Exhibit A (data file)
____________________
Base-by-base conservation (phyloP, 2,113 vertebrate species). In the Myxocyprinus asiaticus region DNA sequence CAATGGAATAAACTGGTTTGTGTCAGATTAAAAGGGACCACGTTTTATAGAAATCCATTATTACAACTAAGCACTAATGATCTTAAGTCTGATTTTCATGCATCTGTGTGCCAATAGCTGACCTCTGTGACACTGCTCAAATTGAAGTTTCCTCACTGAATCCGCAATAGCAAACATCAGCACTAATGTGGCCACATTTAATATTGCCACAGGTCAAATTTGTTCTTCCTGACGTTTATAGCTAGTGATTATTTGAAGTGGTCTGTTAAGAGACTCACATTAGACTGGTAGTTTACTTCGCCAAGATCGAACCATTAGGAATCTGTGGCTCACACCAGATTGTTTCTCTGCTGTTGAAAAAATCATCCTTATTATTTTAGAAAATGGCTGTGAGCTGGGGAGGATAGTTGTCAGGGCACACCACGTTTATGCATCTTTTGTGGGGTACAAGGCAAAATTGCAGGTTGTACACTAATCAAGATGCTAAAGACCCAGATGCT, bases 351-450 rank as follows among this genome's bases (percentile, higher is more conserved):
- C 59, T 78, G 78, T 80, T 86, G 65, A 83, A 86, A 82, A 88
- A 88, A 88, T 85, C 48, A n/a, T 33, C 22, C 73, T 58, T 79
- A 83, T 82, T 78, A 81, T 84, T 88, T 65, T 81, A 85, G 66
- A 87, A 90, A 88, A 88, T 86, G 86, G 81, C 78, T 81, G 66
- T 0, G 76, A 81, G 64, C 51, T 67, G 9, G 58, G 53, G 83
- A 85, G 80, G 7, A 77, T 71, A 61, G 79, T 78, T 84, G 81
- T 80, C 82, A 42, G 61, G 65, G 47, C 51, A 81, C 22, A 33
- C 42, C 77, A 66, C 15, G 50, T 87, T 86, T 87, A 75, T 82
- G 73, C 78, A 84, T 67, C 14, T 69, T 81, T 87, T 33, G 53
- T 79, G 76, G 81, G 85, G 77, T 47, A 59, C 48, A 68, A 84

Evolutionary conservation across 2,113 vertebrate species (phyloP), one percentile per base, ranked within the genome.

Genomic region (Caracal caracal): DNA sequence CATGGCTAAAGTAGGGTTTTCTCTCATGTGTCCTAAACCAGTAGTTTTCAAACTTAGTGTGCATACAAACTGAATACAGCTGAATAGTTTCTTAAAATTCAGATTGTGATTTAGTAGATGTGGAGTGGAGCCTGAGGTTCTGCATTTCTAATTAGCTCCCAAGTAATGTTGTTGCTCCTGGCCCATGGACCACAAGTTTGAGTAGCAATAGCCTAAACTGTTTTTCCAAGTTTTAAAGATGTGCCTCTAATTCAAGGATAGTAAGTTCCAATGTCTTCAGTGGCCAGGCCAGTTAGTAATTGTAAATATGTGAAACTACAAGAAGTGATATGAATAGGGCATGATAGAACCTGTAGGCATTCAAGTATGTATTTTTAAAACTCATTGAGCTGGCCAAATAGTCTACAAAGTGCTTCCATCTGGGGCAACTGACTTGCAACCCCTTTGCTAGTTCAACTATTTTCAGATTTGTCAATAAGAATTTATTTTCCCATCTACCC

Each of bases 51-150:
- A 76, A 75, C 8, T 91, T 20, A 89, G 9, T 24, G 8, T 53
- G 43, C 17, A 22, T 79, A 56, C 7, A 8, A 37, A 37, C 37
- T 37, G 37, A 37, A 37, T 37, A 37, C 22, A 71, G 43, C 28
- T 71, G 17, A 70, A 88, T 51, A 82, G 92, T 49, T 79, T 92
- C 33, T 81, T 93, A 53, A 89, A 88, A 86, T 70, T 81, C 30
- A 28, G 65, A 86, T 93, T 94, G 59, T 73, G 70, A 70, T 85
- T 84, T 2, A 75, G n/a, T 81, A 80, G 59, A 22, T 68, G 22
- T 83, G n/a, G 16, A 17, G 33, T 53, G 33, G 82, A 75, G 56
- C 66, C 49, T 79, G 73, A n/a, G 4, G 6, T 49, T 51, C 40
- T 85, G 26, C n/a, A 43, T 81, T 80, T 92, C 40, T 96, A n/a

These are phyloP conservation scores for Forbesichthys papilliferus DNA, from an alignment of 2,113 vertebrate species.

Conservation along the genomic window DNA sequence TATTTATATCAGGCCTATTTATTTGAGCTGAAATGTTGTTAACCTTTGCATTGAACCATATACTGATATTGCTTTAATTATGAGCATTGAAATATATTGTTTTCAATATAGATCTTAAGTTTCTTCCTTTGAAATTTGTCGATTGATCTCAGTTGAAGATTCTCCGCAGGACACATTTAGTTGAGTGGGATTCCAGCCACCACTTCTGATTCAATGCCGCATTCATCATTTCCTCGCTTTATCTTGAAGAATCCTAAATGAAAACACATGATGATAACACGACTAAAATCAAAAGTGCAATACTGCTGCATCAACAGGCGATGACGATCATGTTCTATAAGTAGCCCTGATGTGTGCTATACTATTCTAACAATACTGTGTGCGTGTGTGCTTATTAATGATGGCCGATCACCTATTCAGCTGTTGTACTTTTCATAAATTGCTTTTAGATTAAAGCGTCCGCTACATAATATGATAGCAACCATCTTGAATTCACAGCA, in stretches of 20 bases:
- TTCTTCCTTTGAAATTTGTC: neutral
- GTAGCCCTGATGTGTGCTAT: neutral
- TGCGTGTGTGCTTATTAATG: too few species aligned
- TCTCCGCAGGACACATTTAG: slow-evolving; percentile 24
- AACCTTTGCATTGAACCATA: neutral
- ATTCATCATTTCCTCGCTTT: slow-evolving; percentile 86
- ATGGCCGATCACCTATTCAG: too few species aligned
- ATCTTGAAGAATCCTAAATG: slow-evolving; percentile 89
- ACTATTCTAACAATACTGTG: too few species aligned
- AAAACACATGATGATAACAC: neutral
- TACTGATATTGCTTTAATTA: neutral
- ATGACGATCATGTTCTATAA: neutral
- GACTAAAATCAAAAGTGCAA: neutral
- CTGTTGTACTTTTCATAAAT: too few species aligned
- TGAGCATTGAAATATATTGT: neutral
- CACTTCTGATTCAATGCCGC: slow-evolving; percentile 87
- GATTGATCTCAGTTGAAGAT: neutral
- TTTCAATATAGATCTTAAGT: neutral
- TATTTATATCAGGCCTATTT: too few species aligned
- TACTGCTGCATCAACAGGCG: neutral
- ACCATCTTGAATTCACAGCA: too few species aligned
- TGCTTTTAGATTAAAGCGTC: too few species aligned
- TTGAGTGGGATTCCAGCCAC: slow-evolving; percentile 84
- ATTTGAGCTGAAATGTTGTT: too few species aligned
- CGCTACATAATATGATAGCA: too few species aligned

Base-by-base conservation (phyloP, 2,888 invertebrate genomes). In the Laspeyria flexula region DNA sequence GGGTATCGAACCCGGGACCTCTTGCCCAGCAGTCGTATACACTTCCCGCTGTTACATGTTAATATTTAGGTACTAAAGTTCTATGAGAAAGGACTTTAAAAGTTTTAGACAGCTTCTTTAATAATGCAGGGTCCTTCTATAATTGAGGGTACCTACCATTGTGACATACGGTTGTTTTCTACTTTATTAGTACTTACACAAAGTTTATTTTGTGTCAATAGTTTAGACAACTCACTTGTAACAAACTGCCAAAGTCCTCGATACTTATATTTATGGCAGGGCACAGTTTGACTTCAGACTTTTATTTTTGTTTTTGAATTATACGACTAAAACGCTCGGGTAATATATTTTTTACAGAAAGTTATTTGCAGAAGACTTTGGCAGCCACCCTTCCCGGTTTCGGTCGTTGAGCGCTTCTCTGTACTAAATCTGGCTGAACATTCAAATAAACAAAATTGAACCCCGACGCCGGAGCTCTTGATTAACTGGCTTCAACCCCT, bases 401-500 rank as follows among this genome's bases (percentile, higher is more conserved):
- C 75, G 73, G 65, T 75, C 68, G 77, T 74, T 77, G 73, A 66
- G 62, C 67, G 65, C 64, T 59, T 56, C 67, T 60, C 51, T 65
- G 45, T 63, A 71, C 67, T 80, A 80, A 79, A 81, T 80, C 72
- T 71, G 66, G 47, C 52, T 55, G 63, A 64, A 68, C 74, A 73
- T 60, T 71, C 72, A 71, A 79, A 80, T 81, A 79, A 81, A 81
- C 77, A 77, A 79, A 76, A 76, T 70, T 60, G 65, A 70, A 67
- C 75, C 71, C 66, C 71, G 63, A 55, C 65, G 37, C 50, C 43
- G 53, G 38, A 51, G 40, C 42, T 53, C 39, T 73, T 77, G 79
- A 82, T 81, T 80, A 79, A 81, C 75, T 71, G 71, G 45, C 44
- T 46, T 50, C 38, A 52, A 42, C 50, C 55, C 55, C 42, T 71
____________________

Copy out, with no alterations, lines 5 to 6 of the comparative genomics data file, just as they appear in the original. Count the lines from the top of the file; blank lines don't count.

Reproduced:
- A 87, A 90, A 88, A 88, T 86, G 86, G 81, C 78, T 81, G 66
- T 0, G 76, A 81, G 64, C 51, T 67, G 9, G 58, G 53, G 83